Having frequent problems related to your digestive system is usually an indication of an imbalance between the good and the bad bacteria in your gut, a condition known as dysbacteriosis.
Irritable bowel syndrome is a complex condition that not only affects your bowel movements causing either constipation or diarrhea, but can also cause bloating, belly pain, and gas. It affects anywhere between 25 to 45 million Americans, occurring more commonly in women. Yet many people suffer with symptoms for months or years without knowing they have IBS. April has been designated IBS Awareness Month to help shed more light on the condition.
With March being declared National Nutrition Month, let's put the spotlight on superfoods. They are packed with essential nutrients such as vitamins, minerals, antioxidants, protein, & fiber that help keep your body healthy.
According to research studies, colon cancer is the 2nd most common cause for cancer - related death in the US, yet if detected and treated early, the survival rate for colon cancer patients is quite high. With March being Colon Cancer Awareness Month, let's look at some factors that increase your risk of developing colon cancer. Many of these are within your power to control and can be modified to lower your risk of developing colon cancer.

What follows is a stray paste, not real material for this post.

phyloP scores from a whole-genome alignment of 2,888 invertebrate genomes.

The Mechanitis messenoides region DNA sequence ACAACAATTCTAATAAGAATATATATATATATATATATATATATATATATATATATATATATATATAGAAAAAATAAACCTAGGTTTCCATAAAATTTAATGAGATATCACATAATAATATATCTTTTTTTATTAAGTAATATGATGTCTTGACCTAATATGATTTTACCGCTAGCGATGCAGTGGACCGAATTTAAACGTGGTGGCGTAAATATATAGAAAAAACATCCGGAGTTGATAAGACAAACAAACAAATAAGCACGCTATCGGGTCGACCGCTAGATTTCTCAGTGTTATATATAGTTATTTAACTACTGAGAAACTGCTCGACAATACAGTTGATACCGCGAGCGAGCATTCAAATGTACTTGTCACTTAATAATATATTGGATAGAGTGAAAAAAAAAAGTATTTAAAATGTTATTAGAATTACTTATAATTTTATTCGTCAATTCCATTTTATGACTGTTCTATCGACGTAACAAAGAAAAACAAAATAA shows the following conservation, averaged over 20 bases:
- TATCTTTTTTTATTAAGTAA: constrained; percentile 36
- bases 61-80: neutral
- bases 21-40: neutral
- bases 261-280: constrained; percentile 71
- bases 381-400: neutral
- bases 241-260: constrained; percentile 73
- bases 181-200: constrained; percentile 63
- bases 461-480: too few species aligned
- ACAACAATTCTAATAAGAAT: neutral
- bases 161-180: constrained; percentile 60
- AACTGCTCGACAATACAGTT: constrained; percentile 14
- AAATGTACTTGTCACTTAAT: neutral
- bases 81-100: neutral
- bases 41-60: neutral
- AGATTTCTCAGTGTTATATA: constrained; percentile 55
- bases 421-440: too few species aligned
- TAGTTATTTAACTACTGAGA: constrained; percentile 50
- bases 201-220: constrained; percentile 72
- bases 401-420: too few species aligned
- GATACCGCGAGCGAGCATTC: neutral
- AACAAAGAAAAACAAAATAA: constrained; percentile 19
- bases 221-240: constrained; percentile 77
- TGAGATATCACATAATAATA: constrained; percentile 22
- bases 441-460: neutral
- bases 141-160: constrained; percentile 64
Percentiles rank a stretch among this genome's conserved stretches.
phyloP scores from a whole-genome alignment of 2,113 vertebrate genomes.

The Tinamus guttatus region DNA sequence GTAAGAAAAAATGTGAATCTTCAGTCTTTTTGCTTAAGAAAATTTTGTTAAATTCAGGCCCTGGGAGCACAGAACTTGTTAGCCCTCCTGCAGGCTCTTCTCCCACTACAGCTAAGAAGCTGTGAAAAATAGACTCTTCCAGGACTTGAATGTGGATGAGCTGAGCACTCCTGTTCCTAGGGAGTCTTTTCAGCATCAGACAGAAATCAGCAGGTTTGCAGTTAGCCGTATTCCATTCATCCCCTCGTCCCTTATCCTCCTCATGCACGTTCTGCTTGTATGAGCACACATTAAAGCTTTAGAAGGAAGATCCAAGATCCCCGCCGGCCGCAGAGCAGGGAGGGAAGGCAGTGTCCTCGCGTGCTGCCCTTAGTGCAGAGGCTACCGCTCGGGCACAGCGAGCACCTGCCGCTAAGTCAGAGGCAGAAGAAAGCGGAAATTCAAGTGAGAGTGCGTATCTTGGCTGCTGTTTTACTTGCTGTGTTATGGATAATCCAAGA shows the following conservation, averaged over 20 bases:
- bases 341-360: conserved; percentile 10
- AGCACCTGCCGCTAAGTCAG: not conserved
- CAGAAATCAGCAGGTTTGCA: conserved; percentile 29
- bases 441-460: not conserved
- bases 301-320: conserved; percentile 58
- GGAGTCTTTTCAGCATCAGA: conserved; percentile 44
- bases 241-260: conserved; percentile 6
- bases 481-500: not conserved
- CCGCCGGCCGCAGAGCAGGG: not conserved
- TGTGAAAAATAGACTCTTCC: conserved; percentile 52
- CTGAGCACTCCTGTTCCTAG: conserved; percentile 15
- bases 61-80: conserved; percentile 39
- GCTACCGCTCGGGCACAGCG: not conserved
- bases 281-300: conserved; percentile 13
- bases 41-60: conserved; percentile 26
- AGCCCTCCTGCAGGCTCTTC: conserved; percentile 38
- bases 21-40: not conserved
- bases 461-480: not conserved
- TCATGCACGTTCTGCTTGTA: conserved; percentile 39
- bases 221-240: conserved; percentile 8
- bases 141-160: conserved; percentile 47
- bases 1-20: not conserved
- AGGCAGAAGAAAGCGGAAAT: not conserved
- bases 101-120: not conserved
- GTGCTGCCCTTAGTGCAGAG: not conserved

The burning pain characteristic of heartburn has nothing to do with your heart. It involves the digestive system. Back flow of stomach acid into the esophagus causes irritation of the delicate esophageal lining which is experienced as burning in the chest that in some cases may move up to the throat or may be located behind the breast bone. Heartburn may be felt immediately after eating, when bending over, or when lying down.
In the year 2013, the American Medical Association (AMA) officially designated obesity as a disease. With about 70% of people above the age of 20 either overweight or obese, medical professionals are constantly looking for new ways to help people lose weight.
Your liver is one of the largest organs in your body. It is present just behind your ribcage on the right side of your abdomen. Everything you eat, drink, breathe, or absorb through your skin eventually reaches your liver